A mass dying of tufted puffins (Fratercula cirrhata) in the Bering Sea is at least partially the result of climate change, a new study reports.

Tufted puffin.

Image credits Gregory “Slobirdr” Smith / Flickr.

A collaborative research effort between members of the Aleut Community of St Paul Island Ecosystem Conservation Office and citizen scientists at the University of Washington’s COASST program reports that the birds seem to have died from starvation. Tufted puffins feed on fish and smaller marine invertebrates, which in turn feed on plankton — stocks of which are declining due to warming climate conditions.

Puff! You’re dead

“This paper is a successful application of citizen science in the real world. Island residents collected high-quality data in real time and provided COASST with a detailed context for their analysis,” explains Lauren Divine, one of the paper’s co-authors.

“Without the positive and mutually beneficial relationship built over years of collaboration, this massive die-off of Tufted Puffins would have gone unreported in the scientific community.”

Tufted puffin colonies in the Bering Sea have experienced a massive die-off that the team attributes, at least in part, to man-made climate change. The team documented a four-month-long dying off of tufted puffins in the region. They further report that the Crested auklet (Aethia cristatella), another species which nests on the St. Paul Island more to the south of the Bering Sea, is also experiencing a similar decline.

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Since October of 2016, local community (including tribal communities) members have recovered over 350 ‘severely emaciated’ carcasses of puffins and auklets, a press release of the paper explains. Most of these birds were adults in the process of molting, which the researchers note is a known nutritional stressor of their life cycle.

The timing also hints to the cause of their demise: a reduction in food resources in the area just before the birds entered molt. The team used wind data in the region to model beachings and calculated that between 3,150 and 8,500 birds could have died in the event. Roughly 87% of these deaths represented puffins, they add, in an area where previously, puffins made up less than 1% of the carcasses recovered in the region. Based on the sheer number of recovered carcasses, the team adds, it’s highly likely that the event affected the species throughout its colonies in the Bering Sea.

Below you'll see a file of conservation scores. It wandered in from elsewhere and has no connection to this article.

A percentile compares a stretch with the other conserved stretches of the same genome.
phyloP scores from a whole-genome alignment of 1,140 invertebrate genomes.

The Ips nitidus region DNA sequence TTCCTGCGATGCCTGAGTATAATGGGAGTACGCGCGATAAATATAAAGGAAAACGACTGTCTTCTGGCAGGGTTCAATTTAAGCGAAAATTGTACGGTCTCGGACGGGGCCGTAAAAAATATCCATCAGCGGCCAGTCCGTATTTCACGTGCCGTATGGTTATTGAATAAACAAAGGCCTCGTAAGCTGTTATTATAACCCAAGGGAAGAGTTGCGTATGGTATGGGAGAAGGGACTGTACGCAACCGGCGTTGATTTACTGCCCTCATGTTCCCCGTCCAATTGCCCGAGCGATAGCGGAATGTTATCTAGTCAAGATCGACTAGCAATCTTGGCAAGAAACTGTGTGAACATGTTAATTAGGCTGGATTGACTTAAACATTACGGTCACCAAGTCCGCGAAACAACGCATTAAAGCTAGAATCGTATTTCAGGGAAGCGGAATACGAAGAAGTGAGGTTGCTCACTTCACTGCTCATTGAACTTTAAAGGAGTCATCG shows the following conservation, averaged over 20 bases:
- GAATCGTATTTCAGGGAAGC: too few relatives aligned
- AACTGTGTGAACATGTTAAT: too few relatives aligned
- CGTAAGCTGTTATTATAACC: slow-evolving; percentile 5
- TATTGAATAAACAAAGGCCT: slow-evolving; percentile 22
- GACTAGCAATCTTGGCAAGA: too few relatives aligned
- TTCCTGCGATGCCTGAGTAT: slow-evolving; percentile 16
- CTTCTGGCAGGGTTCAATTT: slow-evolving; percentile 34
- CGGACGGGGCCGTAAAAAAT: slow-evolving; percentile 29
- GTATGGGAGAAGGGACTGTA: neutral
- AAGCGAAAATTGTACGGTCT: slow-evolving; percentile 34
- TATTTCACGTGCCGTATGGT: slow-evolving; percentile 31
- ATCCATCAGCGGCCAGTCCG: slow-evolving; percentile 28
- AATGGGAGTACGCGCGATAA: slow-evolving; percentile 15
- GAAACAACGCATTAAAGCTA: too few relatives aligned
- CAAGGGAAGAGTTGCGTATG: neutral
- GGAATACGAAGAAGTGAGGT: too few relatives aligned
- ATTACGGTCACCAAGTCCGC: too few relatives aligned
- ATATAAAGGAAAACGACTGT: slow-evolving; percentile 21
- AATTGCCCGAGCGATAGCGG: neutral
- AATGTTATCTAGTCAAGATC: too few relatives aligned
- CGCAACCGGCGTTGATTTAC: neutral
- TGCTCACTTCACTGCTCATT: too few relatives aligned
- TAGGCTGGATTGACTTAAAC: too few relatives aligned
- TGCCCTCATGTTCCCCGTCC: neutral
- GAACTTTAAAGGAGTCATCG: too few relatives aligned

They suggest that climate-driven shifts in the availability and/or distribution of prey hit the colony at the onset of molt, causing the die-off. Rising sea temperatures are causing substantial shifts in ocean ecosystems the world over, the team explains, shifts that have previously been linked to mass mortality events in marine bird species. The Bering Sea didn’t escape such changes, with increased atmospheric temperatures and declining winter sea ice cover recorded since 2014. Such changes led to declines in key, energy-rich species in the region, and caused others to shift more northward — all of which left puffin colonies in the southern stretches of the sea hard-pressed to find food.

Further climate variability in this region is probable, according to the team, which suggests that this problem will only get worse — for puffins and other species of marine birds. We simply don’t know if these species will be able to adapt to their rapidly-changing environment in time, so we should do our best to monitor their situation, the team concludes.

The paper “Unusual mortality of Tufted puffins (Fratercula cirrhata) in the eastern Bering Sea” has been published in the journal PLOS ONE.